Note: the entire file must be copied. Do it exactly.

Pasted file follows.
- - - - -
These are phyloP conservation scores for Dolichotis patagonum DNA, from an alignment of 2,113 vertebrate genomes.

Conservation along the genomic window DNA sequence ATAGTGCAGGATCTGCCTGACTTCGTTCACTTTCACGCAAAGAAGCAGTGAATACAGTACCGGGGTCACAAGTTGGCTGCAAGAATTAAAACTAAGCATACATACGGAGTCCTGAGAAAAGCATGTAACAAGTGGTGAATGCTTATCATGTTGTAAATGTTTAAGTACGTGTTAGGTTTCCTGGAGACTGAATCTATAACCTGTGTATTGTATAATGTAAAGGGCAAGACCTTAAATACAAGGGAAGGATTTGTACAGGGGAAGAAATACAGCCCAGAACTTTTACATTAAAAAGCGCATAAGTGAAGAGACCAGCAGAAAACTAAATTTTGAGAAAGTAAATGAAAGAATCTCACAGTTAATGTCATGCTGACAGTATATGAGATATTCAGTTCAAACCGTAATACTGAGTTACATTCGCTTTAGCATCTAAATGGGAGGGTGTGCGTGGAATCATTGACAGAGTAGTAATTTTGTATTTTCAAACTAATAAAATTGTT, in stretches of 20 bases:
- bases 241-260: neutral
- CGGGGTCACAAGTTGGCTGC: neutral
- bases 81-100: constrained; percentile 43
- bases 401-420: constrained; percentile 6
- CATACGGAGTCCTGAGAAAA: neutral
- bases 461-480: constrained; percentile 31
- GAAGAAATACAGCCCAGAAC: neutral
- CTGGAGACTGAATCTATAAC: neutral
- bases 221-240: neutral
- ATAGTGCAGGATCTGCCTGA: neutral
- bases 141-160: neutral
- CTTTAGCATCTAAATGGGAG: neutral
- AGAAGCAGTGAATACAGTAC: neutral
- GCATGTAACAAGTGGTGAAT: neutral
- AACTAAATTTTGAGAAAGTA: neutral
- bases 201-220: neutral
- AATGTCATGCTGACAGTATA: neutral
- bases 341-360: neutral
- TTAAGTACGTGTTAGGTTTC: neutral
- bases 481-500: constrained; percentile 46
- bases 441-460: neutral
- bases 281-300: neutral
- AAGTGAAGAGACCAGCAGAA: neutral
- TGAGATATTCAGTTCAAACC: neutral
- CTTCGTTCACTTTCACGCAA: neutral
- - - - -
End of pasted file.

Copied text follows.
These are phyloP conservation scores for Dolichotis patagonum DNA, from an alignment of 2,113 vertebrate genomes.

Conservation along the genomic window DNA sequence ATAGTGCAGGATCTGCCTGACTTCGTTCACTTTCACGCAAAGAAGCAGTGAATACAGTACCGGGGTCACAAGTTGGCTGCAAGAATTAAAACTAAGCATACATACGGAGTCCTGAGAAAAGCATGTAACAAGTGGTGAATGCTTATCATGTTGTAAATGTTTAAGTACGTGTTAGGTTTCCTGGAGACTGAATCTATAACCTGTGTATTGTATAATGTAAAGGGCAAGACCTTAAATACAAGGGAAGGATTTGTACAGGGGAAGAAATACAGCCCAGAACTTTTACATTAAAAAGCGCATAAGTGAAGAGACCAGCAGAAAACTAAATTTTGAGAAAGTAAATGAAAGAATCTCACAGTTAATGTCATGCTGACAGTATATGAGATATTCAGTTCAAACCGTAATACTGAGTTACATTCGCTTTAGCATCTAAATGGGAGGGTGTGCGTGGAATCATTGACAGAGTAGTAATTTTGTATTTTCAAACTAATAAAATTGTT, in stretches of 20 bases:
- bases 241-260: neutral
- CGGGGTCACAAGTTGGCTGC: neutral
- bases 81-100: constrained; percentile 43
- bases 401-420: constrained; percentile 6
- CATACGGAGTCCTGAGAAAA: neutral
- bases 461-480: constrained; percentile 31
- GAAGAAATACAGCCCAGAAC: neutral
- CTGGAGACTGAATCTATAAC: neutral
- bases 221-240: neutral
- ATAGTGCAGGATCTGCCTGA: neutral
- bases 141-160: neutral
- CTTTAGCATCTAAATGGGAG: neutral
- AGAAGCAGTGAATACAGTAC: neutral
- GCATGTAACAAGTGGTGAAT: neutral
- AACTAAATTTTGAGAAAGTA: neutral
- bases 201-220: neutral
- AATGTCATGCTGACAGTATA: neutral
- bases 341-360: neutral
- TTAAGTACGTGTTAGGTTTC: neutral
- bases 481-500: constrained; percentile 46
- bases 441-460: neutral
- bases 281-300: neutral
- AAGTGAAGAGACCAGCAGAA: neutral
- TGAGATATTCAGTTCAAACC: neutral
- CTTCGTTCACTTTCACGCAA: neutral